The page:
Create classroom community while students read, write, and converse with each other.
When I was a first-year English teacher, I made a typical rookie mistake with my ninth-graders.
Namely, I didn’t put enough thought into my opening-day icebreaker, thinking we would each just share a book we had enjoyed over the summer.
For some students, this was fine. But others admitted that they hadn’t read a word all summer long. When I heard this, I quickly amended the go-round to include movies and video games, but, to some extent, the damage was done. The class had already divided itself into “the readers” and “the non-readers.” Not exactly what I was going for when hoping to cultivate a classroom that nurtured and celebrated reading.
While teachers are generally excellent at learning from their mistakes, we’re often not as good at forgiving ourselves and moving on. So, in honor of my 22-year-old self, here are some ELA icebreakers I wish I had back at the beginning of my career. Use these to welcome your students to your classroom, and help them feel seen, heard, and excited for what’s to come.
1. Get-to-Know-You Bingo
Everyone loves bingo, right? This version of the game will get students talking about what, when, and who they read with.
Print this bingo card and give one to each student. Instruct them to walk around the classroom, introduce themselves, and find a peer who meets the criteria of one square on the card. They can mark that square off, help that student mark one of their squares off, and proceed to another student. Emphasize that they can’t use the same person to mark off multiple squares. After ten minutes, see how many students have bingo or, better yet, have filled their cards entirely.
Once the game is complete, ask students to sit in a circle, look at their cards, and choose a piece of information from the card to share about themselves. This part of the activity is important because it gives each student space to speak and lets the class start to get to know each other.
Note: I used to ask students to share something they learned about another student, but I quickly learned that some students didn’t mind sharing personal information with one student but didn’t want to share it in front of the whole class. Letting students choose what to share about themselves gives them control and increases their sense of belonging.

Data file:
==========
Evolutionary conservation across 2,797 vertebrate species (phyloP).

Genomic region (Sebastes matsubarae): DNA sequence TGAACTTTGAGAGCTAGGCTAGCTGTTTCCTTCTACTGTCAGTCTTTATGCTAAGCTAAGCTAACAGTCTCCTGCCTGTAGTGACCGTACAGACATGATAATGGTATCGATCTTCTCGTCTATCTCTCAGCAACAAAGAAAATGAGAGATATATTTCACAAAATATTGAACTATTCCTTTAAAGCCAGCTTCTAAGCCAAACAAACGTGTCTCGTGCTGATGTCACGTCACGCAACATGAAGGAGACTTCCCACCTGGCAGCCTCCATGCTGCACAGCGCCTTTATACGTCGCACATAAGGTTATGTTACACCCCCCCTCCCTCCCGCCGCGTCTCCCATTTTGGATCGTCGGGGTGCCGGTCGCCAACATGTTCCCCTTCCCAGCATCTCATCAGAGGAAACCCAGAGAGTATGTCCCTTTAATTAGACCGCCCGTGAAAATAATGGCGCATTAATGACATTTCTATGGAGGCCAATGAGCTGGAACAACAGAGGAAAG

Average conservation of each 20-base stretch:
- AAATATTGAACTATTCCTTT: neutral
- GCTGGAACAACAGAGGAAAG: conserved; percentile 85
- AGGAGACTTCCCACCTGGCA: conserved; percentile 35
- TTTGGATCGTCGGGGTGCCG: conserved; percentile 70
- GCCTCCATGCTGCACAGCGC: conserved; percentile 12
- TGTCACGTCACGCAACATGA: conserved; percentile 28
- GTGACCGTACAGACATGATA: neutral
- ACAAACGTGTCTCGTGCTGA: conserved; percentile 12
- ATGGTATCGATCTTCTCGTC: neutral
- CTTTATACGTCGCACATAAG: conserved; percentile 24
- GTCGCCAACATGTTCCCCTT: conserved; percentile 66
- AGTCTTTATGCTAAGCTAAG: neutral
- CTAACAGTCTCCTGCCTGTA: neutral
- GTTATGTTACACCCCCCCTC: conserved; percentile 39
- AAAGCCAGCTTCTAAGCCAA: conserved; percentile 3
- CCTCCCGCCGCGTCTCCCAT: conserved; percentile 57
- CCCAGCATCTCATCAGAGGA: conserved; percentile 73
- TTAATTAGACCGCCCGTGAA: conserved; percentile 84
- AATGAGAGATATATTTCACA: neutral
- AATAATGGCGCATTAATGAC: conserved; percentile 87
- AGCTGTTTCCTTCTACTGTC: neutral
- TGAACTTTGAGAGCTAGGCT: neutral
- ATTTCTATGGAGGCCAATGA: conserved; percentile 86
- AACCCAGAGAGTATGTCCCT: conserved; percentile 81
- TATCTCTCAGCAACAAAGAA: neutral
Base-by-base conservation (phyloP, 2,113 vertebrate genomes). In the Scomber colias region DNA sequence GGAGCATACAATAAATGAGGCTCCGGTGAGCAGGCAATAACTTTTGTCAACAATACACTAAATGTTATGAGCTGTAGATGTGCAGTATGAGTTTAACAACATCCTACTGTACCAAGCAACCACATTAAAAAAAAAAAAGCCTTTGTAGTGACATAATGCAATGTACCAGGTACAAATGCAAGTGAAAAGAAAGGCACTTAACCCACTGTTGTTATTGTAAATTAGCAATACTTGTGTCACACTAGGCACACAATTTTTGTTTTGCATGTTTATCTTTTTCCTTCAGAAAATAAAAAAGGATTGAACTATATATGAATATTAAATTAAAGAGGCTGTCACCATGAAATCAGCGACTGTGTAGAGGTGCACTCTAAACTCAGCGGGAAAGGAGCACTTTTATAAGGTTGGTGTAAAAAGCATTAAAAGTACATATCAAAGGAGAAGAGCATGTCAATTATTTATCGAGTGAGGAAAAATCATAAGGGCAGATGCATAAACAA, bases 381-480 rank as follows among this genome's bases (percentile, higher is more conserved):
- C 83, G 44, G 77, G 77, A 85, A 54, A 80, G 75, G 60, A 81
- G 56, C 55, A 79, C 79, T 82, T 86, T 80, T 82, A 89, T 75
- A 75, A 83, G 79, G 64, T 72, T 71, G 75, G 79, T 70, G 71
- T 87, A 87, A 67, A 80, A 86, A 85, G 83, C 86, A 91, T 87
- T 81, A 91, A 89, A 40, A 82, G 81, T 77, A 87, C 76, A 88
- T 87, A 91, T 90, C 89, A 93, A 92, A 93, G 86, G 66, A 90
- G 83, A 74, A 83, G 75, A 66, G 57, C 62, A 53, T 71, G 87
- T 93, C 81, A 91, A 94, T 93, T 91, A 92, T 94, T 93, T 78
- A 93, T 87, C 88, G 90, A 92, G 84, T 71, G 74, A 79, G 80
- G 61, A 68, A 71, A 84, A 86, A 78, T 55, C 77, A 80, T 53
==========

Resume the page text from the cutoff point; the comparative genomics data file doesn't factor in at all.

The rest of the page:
2. Mix and Mingle
Here’s an excellent activity that lets students practice low-stakes writing and gives them a choice over discussion topics, something older students in particular appreciate.
Give each student an index card and have them write a school-appropriate question to ask their peers. Encourage them to write silly, non-judgmental, and open-ended questions like, "What would you name your pet snake?" or "If you were directing a horror movie, what would the monster look like?" Next, have students get up and walk around the room while you play music (I usually played the theme from Jeopardy!).
When the music stops, students freeze and ask the person closest to them the question on their card. They, in turn, answer the question on the other student’s card. Encourage students to converse for one minute and not just answer each other’s questions with a few words. Repeat the game until most students have interacted with each other.
Lastly, have students sit in a circle and read and answer the question on their own cards. Ask brief follow-up questions to get to know your students better.
3. The Write Stuff
There’s nothing wrong with more traditional icebreakers that ask students to respond to a writing prompt as long as you use their words to begin to build community.
I have found that the key to success here is to provide choice because different prompts appeal to different students. I also suggest keeping your prompts light since most students don’t want to spill their guts on the first day of school when they’re already feeling nervous and awkward. I had good luck with the prompts below. Adjust them based on the age of your students.
Once students have written for ten minutes, break them up into groups based on the prompt they responded to and let them have a conversation about their answers. If one group finishes before another, you can ask them to discuss the other questions even though they did not write about them.
Learn More About How Adolescent Brains Work
I still cringe a little when I think about how I inadvertently divided the room on my first day of teaching because I didn’t have a low-stress, unifying icebreaker planned. We recovered and built a working community of readers and writers, but it took some doing.
When it comes to motivating high school students, understanding how the adolescent brain functions can give you a huge leg up. Download our free guide to learn little-known facts about the teenage brain, dos and dont’s for teaching adolescents, and other tips on how to structure lessons that are appropriate to your students’ stage of cognitive development.
Happy back-to-school to you. You’re gonna do great!
Before joining Carnegie Learning’s marketing team in 2021, Emily Anderson spent 16 years teaching middle school, high school, and college English in classrooms throughout Virginia, Pennsylvania, California, and Minnesota. During these years, Emily developed a passion for designing exciting, relatable curricula and developing transformative teaching strategies. She holds master's degrees in English and Women’s Studies and a doctorate in American literature and lives for those classroom moments when students learn something that will forever change them. She loves helping amazing teachers achieve more of these moments in their classrooms.Explore more related to this author